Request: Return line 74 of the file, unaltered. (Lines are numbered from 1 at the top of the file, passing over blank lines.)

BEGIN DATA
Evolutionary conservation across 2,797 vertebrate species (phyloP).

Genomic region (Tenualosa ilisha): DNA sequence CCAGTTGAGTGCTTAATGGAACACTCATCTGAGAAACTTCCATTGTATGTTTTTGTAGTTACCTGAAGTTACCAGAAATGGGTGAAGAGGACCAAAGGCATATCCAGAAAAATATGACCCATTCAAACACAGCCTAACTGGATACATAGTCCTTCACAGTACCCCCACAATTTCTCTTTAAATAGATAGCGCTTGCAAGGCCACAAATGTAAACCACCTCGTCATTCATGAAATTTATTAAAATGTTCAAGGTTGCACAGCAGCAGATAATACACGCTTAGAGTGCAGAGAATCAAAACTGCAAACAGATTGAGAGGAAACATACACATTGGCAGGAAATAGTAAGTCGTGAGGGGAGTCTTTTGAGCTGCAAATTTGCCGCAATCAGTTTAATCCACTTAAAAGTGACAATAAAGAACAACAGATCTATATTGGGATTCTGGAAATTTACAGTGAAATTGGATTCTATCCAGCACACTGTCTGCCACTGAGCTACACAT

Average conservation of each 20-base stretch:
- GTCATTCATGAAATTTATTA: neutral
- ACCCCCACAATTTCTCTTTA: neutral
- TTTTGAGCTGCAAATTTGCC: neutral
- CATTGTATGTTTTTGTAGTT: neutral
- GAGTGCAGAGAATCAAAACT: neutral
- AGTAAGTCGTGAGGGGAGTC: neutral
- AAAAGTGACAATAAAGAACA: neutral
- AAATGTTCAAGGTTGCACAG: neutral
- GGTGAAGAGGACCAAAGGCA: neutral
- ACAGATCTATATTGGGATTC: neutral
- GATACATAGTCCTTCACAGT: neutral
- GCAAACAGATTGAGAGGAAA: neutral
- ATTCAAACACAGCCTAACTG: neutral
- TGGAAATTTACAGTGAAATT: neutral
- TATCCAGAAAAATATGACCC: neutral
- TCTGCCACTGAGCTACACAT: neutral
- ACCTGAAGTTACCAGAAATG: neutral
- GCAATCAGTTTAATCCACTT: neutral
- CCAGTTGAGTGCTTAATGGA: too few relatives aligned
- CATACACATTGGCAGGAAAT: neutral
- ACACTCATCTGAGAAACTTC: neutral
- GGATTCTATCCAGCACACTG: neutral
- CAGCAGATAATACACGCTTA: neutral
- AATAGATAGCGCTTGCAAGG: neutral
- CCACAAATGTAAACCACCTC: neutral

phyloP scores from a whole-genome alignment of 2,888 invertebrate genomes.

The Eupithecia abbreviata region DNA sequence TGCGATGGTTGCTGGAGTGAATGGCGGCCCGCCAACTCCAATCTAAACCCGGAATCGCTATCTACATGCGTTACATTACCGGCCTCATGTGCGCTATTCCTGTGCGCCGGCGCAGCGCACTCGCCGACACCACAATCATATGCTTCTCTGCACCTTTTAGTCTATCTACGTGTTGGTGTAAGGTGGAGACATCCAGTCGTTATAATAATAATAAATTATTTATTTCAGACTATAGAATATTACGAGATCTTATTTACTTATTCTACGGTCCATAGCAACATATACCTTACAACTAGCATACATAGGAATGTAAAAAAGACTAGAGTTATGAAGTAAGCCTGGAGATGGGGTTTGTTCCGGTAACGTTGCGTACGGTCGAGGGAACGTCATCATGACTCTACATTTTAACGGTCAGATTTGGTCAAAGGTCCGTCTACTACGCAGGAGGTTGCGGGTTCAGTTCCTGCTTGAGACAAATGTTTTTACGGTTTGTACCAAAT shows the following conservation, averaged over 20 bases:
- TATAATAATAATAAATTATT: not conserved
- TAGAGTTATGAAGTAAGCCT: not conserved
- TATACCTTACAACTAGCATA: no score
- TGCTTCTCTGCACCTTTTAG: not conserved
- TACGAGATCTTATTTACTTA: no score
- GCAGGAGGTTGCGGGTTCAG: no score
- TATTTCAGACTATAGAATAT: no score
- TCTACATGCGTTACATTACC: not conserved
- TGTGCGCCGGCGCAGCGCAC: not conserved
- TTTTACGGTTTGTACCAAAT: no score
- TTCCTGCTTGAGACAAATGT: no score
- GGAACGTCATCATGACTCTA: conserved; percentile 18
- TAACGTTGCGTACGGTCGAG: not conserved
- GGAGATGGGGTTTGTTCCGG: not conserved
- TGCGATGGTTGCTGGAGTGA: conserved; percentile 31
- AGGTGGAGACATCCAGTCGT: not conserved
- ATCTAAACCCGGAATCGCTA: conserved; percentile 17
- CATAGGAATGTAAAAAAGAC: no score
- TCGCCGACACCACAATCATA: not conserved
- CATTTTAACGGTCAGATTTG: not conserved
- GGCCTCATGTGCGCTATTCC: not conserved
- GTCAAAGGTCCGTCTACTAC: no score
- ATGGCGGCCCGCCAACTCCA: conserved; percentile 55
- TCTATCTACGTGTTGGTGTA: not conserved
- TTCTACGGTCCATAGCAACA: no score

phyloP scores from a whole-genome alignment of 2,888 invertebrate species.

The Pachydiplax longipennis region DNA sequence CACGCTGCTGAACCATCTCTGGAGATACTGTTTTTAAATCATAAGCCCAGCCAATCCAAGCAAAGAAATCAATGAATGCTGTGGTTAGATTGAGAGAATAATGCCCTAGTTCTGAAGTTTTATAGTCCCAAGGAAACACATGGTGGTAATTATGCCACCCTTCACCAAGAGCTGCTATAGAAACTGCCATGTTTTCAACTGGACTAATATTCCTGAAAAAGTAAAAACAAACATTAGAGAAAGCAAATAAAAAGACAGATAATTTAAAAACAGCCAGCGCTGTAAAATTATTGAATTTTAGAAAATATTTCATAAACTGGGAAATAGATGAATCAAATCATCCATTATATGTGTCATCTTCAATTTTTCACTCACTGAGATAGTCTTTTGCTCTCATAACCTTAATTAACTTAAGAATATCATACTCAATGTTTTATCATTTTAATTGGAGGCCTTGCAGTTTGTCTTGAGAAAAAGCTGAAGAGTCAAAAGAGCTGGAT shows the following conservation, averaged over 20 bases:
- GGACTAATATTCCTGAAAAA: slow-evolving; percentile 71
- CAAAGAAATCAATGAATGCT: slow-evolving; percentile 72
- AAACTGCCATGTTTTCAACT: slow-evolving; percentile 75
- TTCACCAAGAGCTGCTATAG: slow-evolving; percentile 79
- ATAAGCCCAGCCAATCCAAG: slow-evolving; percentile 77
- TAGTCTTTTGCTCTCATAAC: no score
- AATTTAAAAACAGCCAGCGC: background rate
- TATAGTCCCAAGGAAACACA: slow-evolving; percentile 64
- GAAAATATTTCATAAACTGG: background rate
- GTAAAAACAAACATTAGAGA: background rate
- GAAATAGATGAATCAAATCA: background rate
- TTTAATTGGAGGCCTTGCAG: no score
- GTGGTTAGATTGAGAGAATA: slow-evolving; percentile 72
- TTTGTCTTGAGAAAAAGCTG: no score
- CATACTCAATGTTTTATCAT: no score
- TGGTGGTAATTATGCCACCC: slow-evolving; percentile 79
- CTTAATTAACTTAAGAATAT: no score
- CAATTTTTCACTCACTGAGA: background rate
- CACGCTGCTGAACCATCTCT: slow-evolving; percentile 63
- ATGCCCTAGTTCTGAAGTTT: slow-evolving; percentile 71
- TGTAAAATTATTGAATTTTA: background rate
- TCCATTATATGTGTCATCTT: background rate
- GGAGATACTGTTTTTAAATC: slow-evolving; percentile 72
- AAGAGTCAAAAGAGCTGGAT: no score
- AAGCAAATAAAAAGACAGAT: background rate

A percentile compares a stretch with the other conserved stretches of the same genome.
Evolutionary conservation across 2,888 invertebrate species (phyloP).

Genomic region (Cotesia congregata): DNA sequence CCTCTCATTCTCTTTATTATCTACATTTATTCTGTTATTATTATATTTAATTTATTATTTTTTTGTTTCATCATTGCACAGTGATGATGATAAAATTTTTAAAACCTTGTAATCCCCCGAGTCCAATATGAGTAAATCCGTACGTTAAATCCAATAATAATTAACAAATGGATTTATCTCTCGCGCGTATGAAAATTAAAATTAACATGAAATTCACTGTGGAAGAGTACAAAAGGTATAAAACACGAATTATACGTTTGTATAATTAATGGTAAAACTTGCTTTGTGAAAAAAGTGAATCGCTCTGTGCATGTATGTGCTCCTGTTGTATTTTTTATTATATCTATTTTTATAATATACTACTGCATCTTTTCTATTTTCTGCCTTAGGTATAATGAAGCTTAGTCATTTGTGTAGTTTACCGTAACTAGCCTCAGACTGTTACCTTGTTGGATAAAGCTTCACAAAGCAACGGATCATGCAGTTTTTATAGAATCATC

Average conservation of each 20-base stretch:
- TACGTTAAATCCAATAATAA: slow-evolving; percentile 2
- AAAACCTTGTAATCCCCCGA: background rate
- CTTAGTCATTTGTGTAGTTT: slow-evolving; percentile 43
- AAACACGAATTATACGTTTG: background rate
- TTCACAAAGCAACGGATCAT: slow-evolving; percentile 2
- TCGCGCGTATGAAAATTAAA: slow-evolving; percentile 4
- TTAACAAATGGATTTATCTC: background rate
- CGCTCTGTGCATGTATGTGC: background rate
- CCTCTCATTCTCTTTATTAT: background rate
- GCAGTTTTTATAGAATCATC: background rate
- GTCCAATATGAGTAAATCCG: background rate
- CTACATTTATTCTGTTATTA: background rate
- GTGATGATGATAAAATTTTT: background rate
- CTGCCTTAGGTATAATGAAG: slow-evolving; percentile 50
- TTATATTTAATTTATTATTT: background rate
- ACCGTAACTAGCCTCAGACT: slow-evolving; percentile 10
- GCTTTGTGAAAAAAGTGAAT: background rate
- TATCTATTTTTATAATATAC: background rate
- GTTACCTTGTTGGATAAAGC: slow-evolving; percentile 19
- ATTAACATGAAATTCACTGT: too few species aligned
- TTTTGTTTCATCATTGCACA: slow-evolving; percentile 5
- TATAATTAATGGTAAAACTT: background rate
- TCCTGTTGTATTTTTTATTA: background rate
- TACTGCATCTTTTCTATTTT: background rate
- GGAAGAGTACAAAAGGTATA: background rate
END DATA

- CTTAATTAACTTAAGAATAT: no score